Five Amazing Tips On How To Buy Fishing Reel: #1 Is Just For You
What is the best fishing reel for an angler? Honestly, there is no “one size fits all” answer when it comes to choosing fishing reels and rods. However, there are different types of fishing reels for different functions and occasions. The type of fishing reel and rod you choose depends on your experience and personal preference. In addition, the type of fishing method you intend to use may also determine the type of rod and reel you decide to choose. Without further ado, allow me to introduce you to the basics of selecting an ideal reel for the job.
Types Of Fishing Reels And Rods
There are five main types of fishing reels available on the market including spincast, spinning, baitcasting, trolling, and fly-cast reels. Each of these reels requires a specific type of rod to successfully cast the fishing line.
1) Spincast Reels
I would recommend the spincast reel to anyone with little or no experience in angling. Spincast reels are the most basic types of fishing reels you can find. They are also ideal for teaching sport fishing to both kids and grownups. The spincast reel attaches to the top part of the fishing rod. The reel spool is then secured in place by a nose cone. This nose cone helps to prevent line snarling or backlashing.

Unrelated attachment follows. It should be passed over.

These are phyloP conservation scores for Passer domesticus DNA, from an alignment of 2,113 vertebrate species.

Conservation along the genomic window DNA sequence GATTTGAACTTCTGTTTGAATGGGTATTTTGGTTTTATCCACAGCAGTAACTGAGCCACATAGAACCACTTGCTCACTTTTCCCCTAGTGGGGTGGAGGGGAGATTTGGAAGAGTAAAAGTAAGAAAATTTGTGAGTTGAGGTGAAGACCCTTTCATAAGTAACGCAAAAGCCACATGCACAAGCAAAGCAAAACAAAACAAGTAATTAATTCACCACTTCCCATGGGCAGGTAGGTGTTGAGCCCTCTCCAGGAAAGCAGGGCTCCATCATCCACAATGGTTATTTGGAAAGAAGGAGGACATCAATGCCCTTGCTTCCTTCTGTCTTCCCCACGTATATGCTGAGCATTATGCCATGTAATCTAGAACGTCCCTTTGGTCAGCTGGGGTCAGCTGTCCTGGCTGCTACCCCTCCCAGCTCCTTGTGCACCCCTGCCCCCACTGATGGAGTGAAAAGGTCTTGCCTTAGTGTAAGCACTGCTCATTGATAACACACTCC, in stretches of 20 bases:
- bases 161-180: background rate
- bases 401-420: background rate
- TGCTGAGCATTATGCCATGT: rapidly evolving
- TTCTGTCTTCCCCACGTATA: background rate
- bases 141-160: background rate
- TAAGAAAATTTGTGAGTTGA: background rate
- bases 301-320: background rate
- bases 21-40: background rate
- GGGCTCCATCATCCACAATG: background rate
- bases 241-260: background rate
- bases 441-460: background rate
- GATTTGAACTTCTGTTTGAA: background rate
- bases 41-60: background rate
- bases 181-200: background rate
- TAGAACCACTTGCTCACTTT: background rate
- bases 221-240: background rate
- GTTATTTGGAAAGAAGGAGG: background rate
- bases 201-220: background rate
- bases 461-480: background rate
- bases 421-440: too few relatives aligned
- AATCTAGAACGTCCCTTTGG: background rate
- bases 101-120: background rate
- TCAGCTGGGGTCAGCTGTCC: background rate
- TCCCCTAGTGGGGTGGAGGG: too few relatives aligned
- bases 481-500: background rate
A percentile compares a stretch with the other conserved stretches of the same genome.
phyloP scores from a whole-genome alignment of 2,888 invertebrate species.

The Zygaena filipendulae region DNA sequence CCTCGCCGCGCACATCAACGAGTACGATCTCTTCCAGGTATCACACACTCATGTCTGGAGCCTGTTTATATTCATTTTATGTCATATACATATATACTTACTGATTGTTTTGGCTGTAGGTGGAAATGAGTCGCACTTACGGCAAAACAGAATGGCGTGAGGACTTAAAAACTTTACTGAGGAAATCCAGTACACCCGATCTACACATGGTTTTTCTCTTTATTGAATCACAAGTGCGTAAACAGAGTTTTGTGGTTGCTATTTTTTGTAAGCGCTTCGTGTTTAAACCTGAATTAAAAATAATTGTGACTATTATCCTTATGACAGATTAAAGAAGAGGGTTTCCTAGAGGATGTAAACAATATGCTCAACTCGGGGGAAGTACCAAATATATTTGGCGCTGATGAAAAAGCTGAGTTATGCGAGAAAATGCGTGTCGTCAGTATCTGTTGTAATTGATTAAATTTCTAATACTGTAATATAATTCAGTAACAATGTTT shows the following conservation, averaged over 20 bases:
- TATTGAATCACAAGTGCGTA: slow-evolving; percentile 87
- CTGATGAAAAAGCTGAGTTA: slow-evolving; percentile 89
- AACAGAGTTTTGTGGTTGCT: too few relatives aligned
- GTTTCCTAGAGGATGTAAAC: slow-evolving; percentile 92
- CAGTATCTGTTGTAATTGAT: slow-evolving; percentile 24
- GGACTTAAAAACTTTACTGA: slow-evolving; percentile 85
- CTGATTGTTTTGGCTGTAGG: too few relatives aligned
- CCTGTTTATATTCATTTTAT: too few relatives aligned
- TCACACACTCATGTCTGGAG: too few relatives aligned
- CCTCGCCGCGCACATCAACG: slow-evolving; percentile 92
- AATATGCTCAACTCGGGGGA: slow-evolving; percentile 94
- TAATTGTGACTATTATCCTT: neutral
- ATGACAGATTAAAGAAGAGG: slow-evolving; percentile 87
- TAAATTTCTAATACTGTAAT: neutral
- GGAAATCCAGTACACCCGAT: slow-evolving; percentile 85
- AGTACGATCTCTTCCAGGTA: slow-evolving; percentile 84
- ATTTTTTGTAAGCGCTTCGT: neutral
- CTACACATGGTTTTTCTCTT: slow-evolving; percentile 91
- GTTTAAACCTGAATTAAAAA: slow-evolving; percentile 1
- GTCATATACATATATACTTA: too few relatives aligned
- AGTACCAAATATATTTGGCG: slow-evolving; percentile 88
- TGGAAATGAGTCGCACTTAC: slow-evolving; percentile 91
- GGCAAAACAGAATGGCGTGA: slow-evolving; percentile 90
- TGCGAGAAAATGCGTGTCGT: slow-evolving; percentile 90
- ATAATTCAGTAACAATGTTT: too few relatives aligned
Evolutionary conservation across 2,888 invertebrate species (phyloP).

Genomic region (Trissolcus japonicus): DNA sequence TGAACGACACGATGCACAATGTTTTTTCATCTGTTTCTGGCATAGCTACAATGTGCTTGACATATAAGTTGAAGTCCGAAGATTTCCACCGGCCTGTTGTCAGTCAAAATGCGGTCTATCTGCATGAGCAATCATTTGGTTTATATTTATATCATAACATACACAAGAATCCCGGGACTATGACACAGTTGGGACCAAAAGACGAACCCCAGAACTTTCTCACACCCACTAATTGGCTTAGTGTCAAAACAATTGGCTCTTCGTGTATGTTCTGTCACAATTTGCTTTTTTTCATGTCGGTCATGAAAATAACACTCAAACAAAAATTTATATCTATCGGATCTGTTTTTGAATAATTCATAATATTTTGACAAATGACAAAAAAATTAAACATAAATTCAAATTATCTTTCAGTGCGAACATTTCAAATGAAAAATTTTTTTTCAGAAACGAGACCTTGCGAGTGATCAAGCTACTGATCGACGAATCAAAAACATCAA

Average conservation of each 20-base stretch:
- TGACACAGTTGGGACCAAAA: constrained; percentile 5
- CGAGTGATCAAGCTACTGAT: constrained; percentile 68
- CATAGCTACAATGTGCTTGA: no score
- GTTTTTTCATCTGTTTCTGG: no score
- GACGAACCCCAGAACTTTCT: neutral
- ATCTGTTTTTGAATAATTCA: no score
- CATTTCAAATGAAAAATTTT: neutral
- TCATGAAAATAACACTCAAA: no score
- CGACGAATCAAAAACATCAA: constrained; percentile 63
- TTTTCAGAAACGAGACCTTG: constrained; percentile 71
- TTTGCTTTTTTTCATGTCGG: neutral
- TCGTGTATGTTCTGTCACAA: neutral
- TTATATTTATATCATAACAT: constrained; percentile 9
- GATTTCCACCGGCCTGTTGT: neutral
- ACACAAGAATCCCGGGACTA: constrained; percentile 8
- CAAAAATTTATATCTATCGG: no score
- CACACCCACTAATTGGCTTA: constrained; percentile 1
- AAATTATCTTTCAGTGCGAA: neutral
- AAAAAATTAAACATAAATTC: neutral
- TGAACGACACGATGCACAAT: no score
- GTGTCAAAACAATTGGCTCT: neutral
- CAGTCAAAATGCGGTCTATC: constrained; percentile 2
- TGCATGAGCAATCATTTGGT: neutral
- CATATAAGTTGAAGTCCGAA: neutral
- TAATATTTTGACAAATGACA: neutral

To spool the line, the angler holds down a button located on the reel to unlock the pick-up pin. Since spincast reels spool a large amount of lines, their gear mechanism is quite slow. When fish bites the bait, the angler then retrieves the line by turning a crank lever on the reel.
Basic baits will work on a spincast reel. However, due to a slow working reel, you will not be able to use advanced bait including buzz baits and inline spinners. I would recommend the spincast reel if you are only fishing as a hobby.
Spincast reels are best handled with fiberglass rods. Fiberglass is durable and can withstand the constant abuse that comes with sport fishing. When buying a spincast reel, it is advisable to go with the newer models in the market.
- Ideal for beginning anglers.
- Advanced drag and anti-reverse system to prevent line backlashing
- Low gear mechanism prevents the reel from using heavier line and bait
2) Spinning Reels
The French company, Mitchell Reel, introduced the first spinning reels in 1948. The spinning reel attaches below the rod as opposed to the top. They also came with pick-up mechanism to retrieve line faster while battling fish.
To reinforce the pick-up pin is an anti-reverse feature. This feature locks the crank handle in place to prevent it from rotating and spooling out more line. Without the crank handle spinning, the reel line experiences tension known as drag.